For the first time in history, digital currency bitcoin has crossed the $3,000 threshold on Sunday.
The cryptocurrency’s steady advance towards record territory continued over the weekend, when it climbed to a new all-time high of $3,012.05, according to CoinDesk’s Bitcoin Price Index (BPI). On Bitfinex, bitcoin traded at a lower $3,003, while on Chinese exchange OKCoin, the digital currency traded at a higher $3,185.66.
Increased demand from investors in Asia has helped bitcoin’s run-up that began in May, when the price of the digital currency hit $1,880 amid reports of brewing political scandals in the United States and Brazil.
Since then, bitcoin has powered through the $2,000 barrier, which analysts chalked up to several factors, most notably the increased demand from investors in Japan and China. Last week, bitcoin surpassed the all-time high of $2,760.10 recorded in late May as major Chinese digital currency exchanges resumed cryptocurrency withdrawals on their respective platforms.
China’s National Committee of Experts on the Internet Financial Security Technology said bitcoin trading volume in the country has reached CNY21.708 billion (US$3.193 billion) in May—about four times higher compared to April, China Tech News reported.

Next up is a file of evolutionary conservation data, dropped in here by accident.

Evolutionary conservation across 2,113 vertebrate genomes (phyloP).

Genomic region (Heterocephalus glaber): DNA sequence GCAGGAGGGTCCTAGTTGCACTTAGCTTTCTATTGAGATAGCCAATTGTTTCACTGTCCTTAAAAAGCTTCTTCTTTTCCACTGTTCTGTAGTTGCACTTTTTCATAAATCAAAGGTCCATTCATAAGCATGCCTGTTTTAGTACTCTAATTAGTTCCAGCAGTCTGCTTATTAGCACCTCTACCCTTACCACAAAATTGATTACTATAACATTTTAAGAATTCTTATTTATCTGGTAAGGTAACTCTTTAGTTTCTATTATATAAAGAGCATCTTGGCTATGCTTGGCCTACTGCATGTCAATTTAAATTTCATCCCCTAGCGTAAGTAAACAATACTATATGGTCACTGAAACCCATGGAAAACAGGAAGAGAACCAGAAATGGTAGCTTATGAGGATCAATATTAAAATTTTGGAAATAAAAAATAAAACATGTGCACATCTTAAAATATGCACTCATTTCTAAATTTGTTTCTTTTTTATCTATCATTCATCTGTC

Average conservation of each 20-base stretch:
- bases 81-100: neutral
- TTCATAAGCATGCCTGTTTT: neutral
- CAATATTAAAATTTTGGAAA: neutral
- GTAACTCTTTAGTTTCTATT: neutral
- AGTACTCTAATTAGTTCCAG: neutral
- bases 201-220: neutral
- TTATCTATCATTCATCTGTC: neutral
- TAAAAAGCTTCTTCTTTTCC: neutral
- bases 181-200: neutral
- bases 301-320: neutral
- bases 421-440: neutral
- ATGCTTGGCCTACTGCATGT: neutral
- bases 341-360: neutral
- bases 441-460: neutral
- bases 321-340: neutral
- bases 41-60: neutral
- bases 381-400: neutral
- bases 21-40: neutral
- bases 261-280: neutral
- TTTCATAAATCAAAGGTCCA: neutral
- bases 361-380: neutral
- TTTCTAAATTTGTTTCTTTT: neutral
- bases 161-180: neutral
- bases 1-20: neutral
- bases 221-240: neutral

In February, major digital currency exchanges in China stopped bitcoin and litecoin withdrawals on their respective platforms as they improve their anti-money laundering capabilities to prevent “illegal transactions.” The upgrades were part of the requirements set by the People’s Bank of China, who called on digital currency operators to step up their game against anti-money laundering.
Aside from China, interest from Japanese traders has also risen since local regulators introduced new regulations that treat bitcoin as a legal payment method.
In an interview with CNBC, BKCM founder and CEO Brian Kelly said the digital currency was “in the first years of what is likely to be a multi-year bull market,” but despite the possibility of price corrections and fluctuations, “bitcoin is here to stay.”